Many employers sent employees home mid-March (variable globally). Most organizations held their breath while doing what they needed to do to get people working from home. What was previously “impossible”, to have the entire workforce working remotely, suddenly became possible, we did it.
However, maybe we had the capability all along and we have other forces at play – the “real rules”, the real identities of our organizations and our leaders. How we see ourselves is a powerful force. Are we any different now than we were before COVID? The obvious answer is yes, but I would argue that depends.
Individual Transformation Leads to Organizational Transformation
For a transition to occur, we need to see ourselves, and our organizations differently. This is a gap between lasting change and change that sticks for a short duration. When someone tries to change You, a change is imposed on an existing “system”, it comes from the outside-in, and often it bounces off – like a fad diet.
For a “culture change” for example, we’re aiming for a culture transition, a shift in identity, a growth of new culture, rather than an imposition of a system on a system. When you decide to make a change and sustain it, it starts from within, growing outwards through tiny steps, to change us and who we are, to transform. Therefore, we as individuals must transform for our organizations to transform.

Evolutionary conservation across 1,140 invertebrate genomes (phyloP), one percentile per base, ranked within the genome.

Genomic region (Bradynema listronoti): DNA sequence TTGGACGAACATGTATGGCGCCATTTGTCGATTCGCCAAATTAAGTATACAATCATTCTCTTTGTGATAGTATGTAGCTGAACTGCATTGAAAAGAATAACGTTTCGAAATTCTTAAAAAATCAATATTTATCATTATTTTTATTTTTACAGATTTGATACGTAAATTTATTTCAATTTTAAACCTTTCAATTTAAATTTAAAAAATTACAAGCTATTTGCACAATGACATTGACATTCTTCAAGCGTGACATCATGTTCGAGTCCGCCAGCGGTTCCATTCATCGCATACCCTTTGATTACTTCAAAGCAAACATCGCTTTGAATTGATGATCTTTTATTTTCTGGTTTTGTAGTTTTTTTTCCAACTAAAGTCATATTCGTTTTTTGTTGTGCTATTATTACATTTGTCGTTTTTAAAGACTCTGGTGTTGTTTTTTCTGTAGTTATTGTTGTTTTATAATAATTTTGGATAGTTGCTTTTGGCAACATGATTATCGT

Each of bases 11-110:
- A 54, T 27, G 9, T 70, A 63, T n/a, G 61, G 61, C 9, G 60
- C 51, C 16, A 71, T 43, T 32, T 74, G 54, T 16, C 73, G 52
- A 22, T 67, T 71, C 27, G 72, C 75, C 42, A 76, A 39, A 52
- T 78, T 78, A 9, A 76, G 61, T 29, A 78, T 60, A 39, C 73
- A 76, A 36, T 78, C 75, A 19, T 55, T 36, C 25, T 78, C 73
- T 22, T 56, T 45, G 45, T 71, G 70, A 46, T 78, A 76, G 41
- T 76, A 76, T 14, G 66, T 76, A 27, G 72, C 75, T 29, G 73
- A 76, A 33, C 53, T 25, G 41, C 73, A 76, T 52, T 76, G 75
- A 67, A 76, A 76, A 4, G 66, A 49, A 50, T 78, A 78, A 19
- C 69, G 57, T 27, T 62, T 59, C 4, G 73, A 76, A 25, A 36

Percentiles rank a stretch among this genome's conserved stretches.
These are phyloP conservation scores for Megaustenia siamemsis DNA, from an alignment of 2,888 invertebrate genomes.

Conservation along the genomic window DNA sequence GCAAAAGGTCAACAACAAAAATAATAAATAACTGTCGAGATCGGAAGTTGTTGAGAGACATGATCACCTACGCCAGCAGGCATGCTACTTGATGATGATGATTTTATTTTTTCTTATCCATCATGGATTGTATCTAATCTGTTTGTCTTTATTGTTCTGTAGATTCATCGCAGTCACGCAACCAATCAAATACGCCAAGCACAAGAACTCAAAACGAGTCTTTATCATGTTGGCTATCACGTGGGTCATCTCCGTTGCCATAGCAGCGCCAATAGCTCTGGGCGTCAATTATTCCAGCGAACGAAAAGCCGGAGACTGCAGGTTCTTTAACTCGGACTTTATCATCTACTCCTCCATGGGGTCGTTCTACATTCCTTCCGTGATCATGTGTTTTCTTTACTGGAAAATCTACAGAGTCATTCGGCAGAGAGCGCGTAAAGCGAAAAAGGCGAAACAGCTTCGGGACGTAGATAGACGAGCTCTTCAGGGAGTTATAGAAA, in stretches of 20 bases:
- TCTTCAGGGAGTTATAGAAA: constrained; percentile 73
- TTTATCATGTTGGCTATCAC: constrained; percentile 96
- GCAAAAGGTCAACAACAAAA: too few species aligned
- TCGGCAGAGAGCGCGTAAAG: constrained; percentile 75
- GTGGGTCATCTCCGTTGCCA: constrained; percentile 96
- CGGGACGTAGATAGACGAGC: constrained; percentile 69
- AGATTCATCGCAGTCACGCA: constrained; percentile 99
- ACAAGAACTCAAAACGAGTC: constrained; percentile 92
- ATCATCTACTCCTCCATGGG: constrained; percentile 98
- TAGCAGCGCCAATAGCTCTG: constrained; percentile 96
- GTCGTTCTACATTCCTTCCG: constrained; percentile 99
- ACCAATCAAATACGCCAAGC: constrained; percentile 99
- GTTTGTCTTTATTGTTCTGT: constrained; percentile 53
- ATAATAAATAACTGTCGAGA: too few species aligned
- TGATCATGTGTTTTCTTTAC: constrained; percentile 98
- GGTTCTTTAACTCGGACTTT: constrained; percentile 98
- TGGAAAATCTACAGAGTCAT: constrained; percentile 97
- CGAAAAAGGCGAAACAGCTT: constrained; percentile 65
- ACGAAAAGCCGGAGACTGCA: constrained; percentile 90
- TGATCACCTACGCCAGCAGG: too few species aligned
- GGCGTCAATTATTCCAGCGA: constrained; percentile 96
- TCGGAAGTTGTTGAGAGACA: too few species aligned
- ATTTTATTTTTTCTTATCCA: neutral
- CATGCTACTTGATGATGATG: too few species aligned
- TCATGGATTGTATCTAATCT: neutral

If we look at this organizationally, what we see and say is that “COVID changed us”. The question of will it stick or not is – have we grown and become something different, as individuals or organizations? Or are we simply who we always were, and “we’re likely to go back to being “Us” after all this blows over.” Are we just Doing something different for now, but haven’t Become anything new?
COVID is an Organization Heart Attack
Most of the time, a change event does not change a person. In Kotter’s psychological transition (2012), the sustainment and the journey are the transformation – this rings true for organizations, as they are a collection of people.
One poignant example of this in individuals is data shown in patients who have survived a heart attack (a huge change event), but not made a sustaining transition to a healthier or preventative lifestyle. Studies have found that up to 60% of these patients discontinue their mediation within the first year of the event, knowing these are essential to secondary prevention (Garvalia, Garvalia, Spertus, Decker, 2009). The patients made temporary changes but didn’t change themselves. Their identities were not transformed and they simply returned to who they were before the change event; they did not become someone different – their old habits in diet and lifestyle persisted. They did not make the psychological or cognitive transition to “being” a new version of themselves.
In organizations we see this mirrored in change initiatives all the time – we have implemented many new things but haven’t changed who we are and how we think. We have to change from the inside-out as well as the outside-in for change to sustain and transform us.